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Tax Cuts' Drain on Revenues Would Stifle Oklahoma's Economic Growth

| By y Emma Morris

Editor’s note: This originally ran as an opinion piece in the Oklahoman. We're reproducing it here, with links added for context.

Bills the Oklahoma House has passed to cut corporate and individual taxes wouldn’t boost state economic growth or stimulate new business investment as intended. Even if lower taxes were the economic driver the bills’ authors seem to think they are, the state is already well situated from that perspective, and it’s likelier the bills’ drain on revenues would harm Oklahoma’s schools, services, and workforce quality and thereby discourage investment.

House Bill 3849 would change how multistate corporations are taxed and let some of them escape all state taxation on some of their profits, HB 3131 would immediately repeal the business franchise tax, and HB 3350 — the costliest of the three — would cut personal income tax rates by one-quarter point in each bracket. Combined they would cost more than $300 million in annual revenue.

Public services that are vital to supporting businesses and the state’s economy can ill afford that revenue hit. When it comes to offering a skilled and healthy workforce, Oklahoma is already at a serious disadvantage: it ranks 39th among states in the share of adults in the labor force and 45th in the share with a bachelor’s degree. It’s fourth from the bottom in the share of its high school seniors doing college-level work. Its workforce faces serious health impediments to productivity as well; it’s in the top ten states in the incidence of diabetes, hypertension, and heart disease.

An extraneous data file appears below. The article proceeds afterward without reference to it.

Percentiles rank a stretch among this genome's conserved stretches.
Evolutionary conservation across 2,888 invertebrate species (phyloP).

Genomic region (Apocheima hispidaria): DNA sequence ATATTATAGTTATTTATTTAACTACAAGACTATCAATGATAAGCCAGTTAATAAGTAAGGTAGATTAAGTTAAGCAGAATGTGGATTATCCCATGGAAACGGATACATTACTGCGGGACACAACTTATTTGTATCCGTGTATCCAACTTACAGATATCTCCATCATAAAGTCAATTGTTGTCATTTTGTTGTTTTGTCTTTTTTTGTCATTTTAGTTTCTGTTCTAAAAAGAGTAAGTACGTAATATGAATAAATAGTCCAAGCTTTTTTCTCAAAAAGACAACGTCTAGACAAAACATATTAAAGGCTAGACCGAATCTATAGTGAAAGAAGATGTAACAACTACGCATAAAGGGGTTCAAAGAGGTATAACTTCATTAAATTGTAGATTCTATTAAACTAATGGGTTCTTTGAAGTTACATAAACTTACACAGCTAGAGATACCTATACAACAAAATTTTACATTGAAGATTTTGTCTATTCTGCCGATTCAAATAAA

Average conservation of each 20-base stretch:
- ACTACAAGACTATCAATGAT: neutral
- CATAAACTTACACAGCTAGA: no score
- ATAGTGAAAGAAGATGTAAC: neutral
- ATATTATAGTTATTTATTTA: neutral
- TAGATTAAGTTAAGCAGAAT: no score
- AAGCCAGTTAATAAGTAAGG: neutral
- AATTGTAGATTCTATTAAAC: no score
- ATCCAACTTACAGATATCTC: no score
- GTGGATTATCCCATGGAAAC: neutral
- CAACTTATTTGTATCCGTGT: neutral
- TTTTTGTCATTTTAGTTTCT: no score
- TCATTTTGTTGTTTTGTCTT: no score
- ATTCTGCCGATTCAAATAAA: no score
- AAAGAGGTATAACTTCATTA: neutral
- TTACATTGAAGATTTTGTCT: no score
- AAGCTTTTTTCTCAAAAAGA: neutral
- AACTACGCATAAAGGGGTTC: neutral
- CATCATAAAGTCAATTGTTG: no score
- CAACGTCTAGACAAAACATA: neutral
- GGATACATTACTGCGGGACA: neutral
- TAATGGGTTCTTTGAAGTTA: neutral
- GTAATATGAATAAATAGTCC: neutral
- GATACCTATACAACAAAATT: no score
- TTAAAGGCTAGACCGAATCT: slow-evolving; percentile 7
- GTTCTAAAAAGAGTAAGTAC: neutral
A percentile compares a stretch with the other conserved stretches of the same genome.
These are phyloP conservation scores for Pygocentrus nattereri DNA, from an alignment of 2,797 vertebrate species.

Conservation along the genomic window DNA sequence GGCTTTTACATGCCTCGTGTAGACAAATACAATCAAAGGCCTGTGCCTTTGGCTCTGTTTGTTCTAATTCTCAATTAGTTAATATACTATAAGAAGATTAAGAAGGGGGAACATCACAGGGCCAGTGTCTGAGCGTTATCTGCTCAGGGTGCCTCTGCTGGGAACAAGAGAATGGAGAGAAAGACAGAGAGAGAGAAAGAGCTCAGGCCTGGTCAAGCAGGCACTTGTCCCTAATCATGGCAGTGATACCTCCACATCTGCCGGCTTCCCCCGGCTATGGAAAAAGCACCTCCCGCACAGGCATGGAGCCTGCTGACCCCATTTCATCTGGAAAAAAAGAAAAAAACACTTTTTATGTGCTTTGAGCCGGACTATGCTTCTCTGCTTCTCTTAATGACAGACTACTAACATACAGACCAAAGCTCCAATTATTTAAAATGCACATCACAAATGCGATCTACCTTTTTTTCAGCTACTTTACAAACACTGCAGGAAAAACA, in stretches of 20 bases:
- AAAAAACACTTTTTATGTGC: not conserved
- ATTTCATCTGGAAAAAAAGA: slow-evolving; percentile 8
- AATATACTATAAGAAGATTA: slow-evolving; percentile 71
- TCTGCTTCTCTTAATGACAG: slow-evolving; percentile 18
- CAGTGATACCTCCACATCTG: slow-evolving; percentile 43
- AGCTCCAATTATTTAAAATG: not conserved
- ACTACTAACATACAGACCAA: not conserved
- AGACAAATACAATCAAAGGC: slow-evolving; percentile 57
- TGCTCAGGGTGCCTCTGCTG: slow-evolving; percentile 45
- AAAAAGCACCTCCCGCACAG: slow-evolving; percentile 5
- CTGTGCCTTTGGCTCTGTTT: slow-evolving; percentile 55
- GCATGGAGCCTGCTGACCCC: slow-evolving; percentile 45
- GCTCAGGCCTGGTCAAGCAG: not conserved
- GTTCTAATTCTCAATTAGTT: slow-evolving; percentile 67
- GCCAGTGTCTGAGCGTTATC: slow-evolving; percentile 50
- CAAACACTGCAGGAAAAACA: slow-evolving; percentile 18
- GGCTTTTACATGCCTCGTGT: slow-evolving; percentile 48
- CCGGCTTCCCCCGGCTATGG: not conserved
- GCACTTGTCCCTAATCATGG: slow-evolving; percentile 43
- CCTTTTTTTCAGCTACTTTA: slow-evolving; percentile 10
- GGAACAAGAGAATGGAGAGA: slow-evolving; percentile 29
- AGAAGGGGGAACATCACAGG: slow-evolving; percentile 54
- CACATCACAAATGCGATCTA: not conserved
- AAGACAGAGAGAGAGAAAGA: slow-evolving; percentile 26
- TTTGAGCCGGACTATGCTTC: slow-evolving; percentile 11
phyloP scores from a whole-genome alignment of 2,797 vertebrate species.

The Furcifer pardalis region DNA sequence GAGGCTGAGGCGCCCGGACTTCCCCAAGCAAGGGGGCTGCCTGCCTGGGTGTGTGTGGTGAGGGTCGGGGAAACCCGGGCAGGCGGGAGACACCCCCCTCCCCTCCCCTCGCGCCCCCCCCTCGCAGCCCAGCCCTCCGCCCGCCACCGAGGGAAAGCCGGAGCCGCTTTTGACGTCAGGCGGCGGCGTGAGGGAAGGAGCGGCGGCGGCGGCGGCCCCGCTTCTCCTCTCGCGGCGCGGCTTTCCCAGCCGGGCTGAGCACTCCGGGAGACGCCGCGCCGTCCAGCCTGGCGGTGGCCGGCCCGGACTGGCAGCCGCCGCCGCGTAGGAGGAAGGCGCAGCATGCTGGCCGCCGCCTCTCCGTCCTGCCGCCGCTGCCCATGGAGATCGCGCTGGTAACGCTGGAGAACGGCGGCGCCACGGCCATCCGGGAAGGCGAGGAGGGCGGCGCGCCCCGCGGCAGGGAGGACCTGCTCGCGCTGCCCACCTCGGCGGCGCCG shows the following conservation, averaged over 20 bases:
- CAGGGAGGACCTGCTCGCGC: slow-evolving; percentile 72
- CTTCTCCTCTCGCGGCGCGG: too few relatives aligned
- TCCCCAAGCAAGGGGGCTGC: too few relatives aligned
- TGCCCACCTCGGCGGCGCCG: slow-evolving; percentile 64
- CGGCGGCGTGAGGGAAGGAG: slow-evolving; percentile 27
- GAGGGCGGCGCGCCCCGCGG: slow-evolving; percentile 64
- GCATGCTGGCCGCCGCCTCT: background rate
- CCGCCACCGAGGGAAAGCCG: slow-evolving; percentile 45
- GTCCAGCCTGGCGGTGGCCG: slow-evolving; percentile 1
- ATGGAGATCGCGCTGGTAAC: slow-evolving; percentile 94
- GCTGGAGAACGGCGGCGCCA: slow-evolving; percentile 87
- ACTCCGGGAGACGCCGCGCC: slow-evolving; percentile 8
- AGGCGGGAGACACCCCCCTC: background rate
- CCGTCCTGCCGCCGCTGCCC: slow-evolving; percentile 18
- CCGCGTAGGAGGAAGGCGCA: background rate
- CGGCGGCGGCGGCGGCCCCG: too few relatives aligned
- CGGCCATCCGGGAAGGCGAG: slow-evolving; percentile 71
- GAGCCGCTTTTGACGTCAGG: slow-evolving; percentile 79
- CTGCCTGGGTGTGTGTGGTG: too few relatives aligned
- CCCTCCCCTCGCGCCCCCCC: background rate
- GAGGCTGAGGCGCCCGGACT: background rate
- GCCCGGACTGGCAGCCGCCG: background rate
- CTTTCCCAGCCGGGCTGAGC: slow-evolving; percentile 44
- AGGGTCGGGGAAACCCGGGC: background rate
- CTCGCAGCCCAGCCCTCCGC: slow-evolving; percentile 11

A skilled workforce routinely ranks above business tax levels and tax breaks among the factors executives cite as driving corporate location decisions. Nearly a third of entrepreneurs cite access to talent as a factor governing where to launch their company, compared to only 5 percent citing low tax rates, a 2014 survey found. It’s little wonder, then, that when the State Chamber surveyed its members about the issues they wanted the legislature to focus on in 2022, “Businesses overwhelmingly chose workforce development over reforming the state’s tax structure.”

If one were to base the state’s investment appeal on taxes owed by would-be Oklahoma businesses and entrepreneurs, the state already rates highly. A 2021 Tax Foundation study found that five of eight representative business types (for example, a corporate headquarters) would face a lower effective tax rate — that is, its total state and local taxes as a share of pretax profits — by locating in Oklahoma than in all its neighboring states. Texas and Colorado would impose substantially higher taxes on all eight. Oklahoma’s top income tax rate is already lower than that of 29 other states. Per-person total state and local tax collections are lower in Oklahoma than in all its bordering states.

The Oklahoma Senate should reject the three House bills. If it doesn’t, the supermajority requirements of State Question 640 would make replacing this crucial revenue exceedingly difficult. These tax cuts would seriously impair the state’s long-term ability to fund the kinds of investments — good schools, high quality roads, and general quality of life — that would make it a place where people want to raise families, start businesses, and create jobs.

Emma Morris is the Health Care and Revenue Policy Analyst for the Oklahoma Policy Institute.

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Emma Morris